Thursday, January 22, 2015
News broke this afternoon that Ralph Pirker, the drone operator whose initial challenge to the FAA's authority to regulate unmanned aircraft was successful before being overturned in November, has settled with the agency. Pirker reportedly has agreed to pay a fine of $1,100.
Thursday, January 15, 2015
The Court of Justice for the European Union (CJEU) has issued a judgment in Case C-573/13. The case was referred to the court for the purpose of resolving two questions concerning the proper interpretation of Article 23(1) of Regulation EC No 1008/2008 as that article applies to the computerized booking system used by Air Berlin. The court concluded that a computerized booking system needs to display the final price to be paid at any time prices are listed, and to display the final price for all flights performing a particular service, and not merely the specific flight selected by the customer.
Wednesday, January 14, 2015
In a post last week we took a skeptical view of Indonesia's plans to introduce a price floor for air fares. An analysis out today from CAPA shares our criticism and includes alternative suggestions for how to fix Indonesia's air transport sector, beginning with upgrades to infrastructure and improving the safety oversight apparatus which carries a Category 2 rating from the United States Federal Aviation Administration. Promisingly, there have been reports that the Indonesian government is aware of the need for reforms to the State's transport bureaucracy.
Tuesday, January 13, 2015
Japan is reportedly on the verge of completing bilateral air services agreements with both Cambodia and Laos. The agreements will presumably be similar to those between Japan and the other eight Association of Southeast Asian Nations (ASEAN) Member States. Once these agreements are in place, Japanese airlines will be able to serve all ten ASEAN members directly.
Friday, January 9, 2015
Cyprus Airways has suspended operations effective today in response to an earlier announcement by the European Commission that the restructuring package provided the carrier by the Cypriot government was in violation of EU state aid rules and would have to be repaid. Cyprus was deemed to be in violation of numerous conditions of EU rules, including the "one time, last time" principle which restricts companies to one restructuring package per ten-year period. Cyprus Airways was the recipient of government aid in 2007, 2012, and 2013. Additionally, the Commission concluded the restructuring proposal would not render the airline commercially viable absent future state aid.
Wednesday, January 7, 2015
According to a report, Indonesia's Transport Ministry is considering prohibiting carriers from offering cut-rate fares as a policy response to the AirAsia Flight QZ 8501 crash. The purported reasoning is to ensure carriers have sufficient revenue to fund safe operations. If true, this would be a needlessly inefficient mechanism by which to raise the safety standards of Indonesian carriers. The more straight-forward method, of course, would be to directly increase the safety standards required by the Indonesian government and to penalize carriers that fail to meet those standards. This would likely lead to an increase in fare prices, but only as a byproduct of efforts to increase safety, which is the primary objective. By contrast there is no guarantee that the elimination of ultra-low fares will lead to increased spending on safety measures, as opposed to either greater carrier profits or fewer passengers being served. The only reason I can think of for addressing the issue in this way is that monitoring compliance with restrictions on ticket prices is likely easier and less expensive than inspecting and assessing compliance with operational standards. But ease of monitoring cannot justify a decision to monitor behavior that is only tangentially related to the problem in question. It reminds one of the parable about the man looking for his keys under the lamp post instead of where he lost them because it's easier to see in the light.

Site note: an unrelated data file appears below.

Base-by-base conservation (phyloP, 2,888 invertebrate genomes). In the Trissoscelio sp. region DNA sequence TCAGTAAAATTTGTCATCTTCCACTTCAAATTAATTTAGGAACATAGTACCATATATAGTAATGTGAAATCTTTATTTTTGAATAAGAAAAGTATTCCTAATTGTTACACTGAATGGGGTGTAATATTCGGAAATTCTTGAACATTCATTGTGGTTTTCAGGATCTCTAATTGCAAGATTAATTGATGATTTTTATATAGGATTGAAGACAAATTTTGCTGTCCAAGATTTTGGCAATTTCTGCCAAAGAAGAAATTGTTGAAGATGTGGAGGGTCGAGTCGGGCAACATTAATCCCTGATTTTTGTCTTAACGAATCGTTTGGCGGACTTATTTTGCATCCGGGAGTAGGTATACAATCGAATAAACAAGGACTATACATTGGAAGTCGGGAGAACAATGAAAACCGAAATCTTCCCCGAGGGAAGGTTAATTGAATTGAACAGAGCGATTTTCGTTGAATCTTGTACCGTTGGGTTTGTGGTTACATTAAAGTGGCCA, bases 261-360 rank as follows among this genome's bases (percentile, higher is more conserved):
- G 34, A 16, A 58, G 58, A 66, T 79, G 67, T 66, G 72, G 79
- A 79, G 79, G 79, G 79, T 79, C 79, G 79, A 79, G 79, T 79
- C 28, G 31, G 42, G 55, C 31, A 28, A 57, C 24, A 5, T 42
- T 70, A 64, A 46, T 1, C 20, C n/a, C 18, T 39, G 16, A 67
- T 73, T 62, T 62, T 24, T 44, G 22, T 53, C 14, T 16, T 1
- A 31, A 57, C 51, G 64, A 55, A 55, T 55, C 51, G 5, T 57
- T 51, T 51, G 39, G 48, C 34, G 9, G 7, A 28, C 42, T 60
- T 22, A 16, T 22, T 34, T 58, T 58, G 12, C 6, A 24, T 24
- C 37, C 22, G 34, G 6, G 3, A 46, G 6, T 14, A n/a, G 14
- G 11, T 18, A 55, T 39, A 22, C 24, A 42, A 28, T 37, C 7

Thursday, December 11, 2014
This past Monday, the International Aviation Law Institute conducted a Symposium in conjunction with the special ceremonies held by the International Civil Aviation Organization (ICAO) to commemorate the 70th anniversary of the Convention on International Civil Aviation, or the Chicago Convention. All of the events took place at the Hilton Chicago, formerly the Stevens Hotel and the location of the 1944 conference where the Chicago Convention was negotiated and signed.